Home Featured The COVID-19 Arrow: Striking at the Heart of American Life and Culture

The COVID-19 Arrow: Striking at the Heart of American Life and Culture

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A = Anxiety: When facing the health and mental health challenges associated withCOVID-19, there is no clear and consistent container for our fear and anxiety. This results in the spilling out and expansion of virus-induced anxiety—an anxiety that is present, according to Silberberg in Israel as well as the United States (and probably most societies in the world). Pain that is associated with the anxiety is never fully processed. It remains “dirty” and traumatizing, rather than becoming “clean.” Human service providers are challenged as the personal and collective level to provide settings in which a container for the anxiety can be provided and where a safe environment can be created for the acknowledgement and processing (metabolizing) of pain associated with the virus.

As I have done in adding two conditions to VUCA, I add two additional outcomes that accompany VUCA-Plus and particularly the COVID-19 outbreak.

Trauma: The trauma associated with VUCA-Plus is embodied in us, thus impacting our physical and mental wellbeing. VUCA-elicited trauma is heightened by the many challenges inherent in COVID-19. The virus-inducted trauma occurs at both the personal level and collective level. Furthermore, the trauma at these two levels reinforces one another. A loss of control resides at the heart of trauma. Something happens to us over which we are powerless or which we are unable to fully avoid or resolve—the uncompleted act. There is a profound shifting from an internal locus of control to an external locus when we are confronted with the challenges of a pandemic. We have lost our “agency” and are inclined to feel helpless and hopeless (leading to depression).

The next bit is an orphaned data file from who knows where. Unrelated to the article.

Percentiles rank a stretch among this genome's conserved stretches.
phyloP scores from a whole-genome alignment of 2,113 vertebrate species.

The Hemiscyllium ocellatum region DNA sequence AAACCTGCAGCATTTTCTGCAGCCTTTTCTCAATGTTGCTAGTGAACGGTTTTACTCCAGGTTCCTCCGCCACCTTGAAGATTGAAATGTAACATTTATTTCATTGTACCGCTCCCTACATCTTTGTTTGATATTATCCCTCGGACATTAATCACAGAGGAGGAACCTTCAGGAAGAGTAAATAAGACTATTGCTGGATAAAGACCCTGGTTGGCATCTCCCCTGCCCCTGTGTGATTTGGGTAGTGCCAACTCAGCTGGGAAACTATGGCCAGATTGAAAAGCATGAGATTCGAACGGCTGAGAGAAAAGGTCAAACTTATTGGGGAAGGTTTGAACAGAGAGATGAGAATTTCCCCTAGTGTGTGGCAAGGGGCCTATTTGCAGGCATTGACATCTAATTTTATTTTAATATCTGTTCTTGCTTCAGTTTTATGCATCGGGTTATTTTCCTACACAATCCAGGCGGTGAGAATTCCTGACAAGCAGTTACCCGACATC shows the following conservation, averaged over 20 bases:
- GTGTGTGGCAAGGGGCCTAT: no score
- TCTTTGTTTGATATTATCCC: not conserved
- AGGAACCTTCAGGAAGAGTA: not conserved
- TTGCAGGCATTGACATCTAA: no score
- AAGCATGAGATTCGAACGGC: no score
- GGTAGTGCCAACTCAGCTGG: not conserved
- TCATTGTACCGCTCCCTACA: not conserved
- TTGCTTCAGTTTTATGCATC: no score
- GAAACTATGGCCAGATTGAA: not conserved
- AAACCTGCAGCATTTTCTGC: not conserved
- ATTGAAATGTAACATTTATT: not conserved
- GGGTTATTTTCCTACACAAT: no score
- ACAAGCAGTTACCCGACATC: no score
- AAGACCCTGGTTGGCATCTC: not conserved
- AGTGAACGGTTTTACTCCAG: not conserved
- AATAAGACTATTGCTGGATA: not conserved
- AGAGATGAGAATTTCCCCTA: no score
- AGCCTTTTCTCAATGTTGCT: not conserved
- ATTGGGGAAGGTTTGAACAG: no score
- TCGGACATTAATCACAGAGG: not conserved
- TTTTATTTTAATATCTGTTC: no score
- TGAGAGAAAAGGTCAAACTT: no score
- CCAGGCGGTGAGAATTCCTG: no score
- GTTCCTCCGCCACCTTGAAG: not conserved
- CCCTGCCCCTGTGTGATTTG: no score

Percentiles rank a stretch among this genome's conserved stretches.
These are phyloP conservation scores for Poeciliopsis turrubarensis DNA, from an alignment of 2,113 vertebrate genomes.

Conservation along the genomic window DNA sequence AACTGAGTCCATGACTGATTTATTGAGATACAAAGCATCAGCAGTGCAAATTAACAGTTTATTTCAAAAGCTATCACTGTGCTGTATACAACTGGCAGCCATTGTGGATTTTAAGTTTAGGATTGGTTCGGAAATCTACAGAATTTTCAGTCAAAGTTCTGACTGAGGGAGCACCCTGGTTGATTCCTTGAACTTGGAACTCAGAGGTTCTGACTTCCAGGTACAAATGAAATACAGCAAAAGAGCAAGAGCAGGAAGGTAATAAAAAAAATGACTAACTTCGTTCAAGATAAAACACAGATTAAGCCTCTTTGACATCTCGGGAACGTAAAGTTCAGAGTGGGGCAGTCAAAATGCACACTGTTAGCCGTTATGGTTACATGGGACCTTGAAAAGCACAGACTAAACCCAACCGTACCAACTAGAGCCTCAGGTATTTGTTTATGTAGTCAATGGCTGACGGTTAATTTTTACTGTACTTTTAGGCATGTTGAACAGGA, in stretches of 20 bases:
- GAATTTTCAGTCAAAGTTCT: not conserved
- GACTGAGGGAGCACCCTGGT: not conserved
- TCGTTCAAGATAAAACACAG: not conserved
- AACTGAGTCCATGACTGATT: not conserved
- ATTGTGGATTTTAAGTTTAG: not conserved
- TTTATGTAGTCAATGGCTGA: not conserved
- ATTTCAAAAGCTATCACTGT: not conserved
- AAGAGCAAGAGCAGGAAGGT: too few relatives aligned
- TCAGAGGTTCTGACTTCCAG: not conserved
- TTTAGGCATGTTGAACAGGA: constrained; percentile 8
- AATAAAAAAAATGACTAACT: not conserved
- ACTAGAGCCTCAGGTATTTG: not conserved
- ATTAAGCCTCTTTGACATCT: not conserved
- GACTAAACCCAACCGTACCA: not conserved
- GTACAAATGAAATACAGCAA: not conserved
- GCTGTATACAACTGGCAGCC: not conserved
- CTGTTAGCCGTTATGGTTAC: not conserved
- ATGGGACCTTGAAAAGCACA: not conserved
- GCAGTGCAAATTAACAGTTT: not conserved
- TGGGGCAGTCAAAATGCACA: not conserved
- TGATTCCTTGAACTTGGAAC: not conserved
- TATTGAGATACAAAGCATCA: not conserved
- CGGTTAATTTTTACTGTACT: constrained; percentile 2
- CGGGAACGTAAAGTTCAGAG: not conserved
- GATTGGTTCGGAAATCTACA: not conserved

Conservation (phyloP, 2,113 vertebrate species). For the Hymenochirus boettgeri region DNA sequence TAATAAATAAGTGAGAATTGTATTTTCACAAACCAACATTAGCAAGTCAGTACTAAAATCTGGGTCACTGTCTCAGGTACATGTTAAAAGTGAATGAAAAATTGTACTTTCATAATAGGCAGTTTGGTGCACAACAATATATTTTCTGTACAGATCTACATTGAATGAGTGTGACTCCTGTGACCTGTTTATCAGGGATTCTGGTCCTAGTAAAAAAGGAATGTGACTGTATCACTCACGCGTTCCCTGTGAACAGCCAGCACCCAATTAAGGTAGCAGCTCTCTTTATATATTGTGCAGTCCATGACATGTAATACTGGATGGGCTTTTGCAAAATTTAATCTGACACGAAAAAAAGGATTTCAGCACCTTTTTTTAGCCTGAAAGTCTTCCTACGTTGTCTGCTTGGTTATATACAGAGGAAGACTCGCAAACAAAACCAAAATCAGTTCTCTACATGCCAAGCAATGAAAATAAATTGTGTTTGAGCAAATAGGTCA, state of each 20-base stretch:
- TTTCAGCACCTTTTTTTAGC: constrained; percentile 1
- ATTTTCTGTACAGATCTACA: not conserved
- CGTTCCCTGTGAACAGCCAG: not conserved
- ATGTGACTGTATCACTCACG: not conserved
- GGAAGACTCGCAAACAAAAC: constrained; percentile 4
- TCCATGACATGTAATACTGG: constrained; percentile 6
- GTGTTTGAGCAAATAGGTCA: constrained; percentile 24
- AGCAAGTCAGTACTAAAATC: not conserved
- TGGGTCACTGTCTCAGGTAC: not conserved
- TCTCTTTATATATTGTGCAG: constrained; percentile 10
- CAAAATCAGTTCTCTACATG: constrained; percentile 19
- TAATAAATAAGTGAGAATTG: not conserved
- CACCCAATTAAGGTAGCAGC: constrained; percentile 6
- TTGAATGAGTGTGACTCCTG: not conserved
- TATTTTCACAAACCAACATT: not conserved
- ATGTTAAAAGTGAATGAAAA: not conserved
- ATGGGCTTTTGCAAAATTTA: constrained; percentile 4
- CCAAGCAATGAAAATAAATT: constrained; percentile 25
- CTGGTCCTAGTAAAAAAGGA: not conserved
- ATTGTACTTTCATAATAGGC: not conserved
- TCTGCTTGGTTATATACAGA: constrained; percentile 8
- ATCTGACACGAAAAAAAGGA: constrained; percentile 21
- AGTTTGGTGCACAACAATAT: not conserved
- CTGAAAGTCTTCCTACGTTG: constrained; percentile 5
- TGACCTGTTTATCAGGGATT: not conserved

Polarization: Our thoughts and feelings swing widely and wildly between poles as we collectively formulate policies regarding COVID-19. This leaves us frozen in our ability to make clear and consistent decisions and plans for the future. We are also frozen in the dissonance created by the polarization. This polarization is to be found in our personal life and in our collective life. The polarization, together with the trauma, is likely to lead to displacement of frustration onto a less powerful “cause” for the challenges associated with VUCA-Plus and COVID-19 (leading to violence). The “other” people in our society are demonized and scapegoated, often being assigned blame for our virus-relate, unprocessed pain and trauma.

Moving Forward

With this brief overview of the challenges and potential outcomes associated with VUCA-Plus and COVID-19 in the world and distinctively in American culture, I turn specifically to Varda Silberberg’s Seven Themes They not only provide excellent guidance in our personal and collective confrontation with the virus’ many challenges but also provide me with the opportunity to draw some comparisons between the societies and cultures of Israel and the United States—specifically regarding perspectives and psychological practices related to the virus.

I will also use the following pages to expand through each of Varda’s themes on the summary description of COVID induced outcomes I have just identified and will introduce some of the insights offered by Nicholas Christakis in Apollo’s Arrow.

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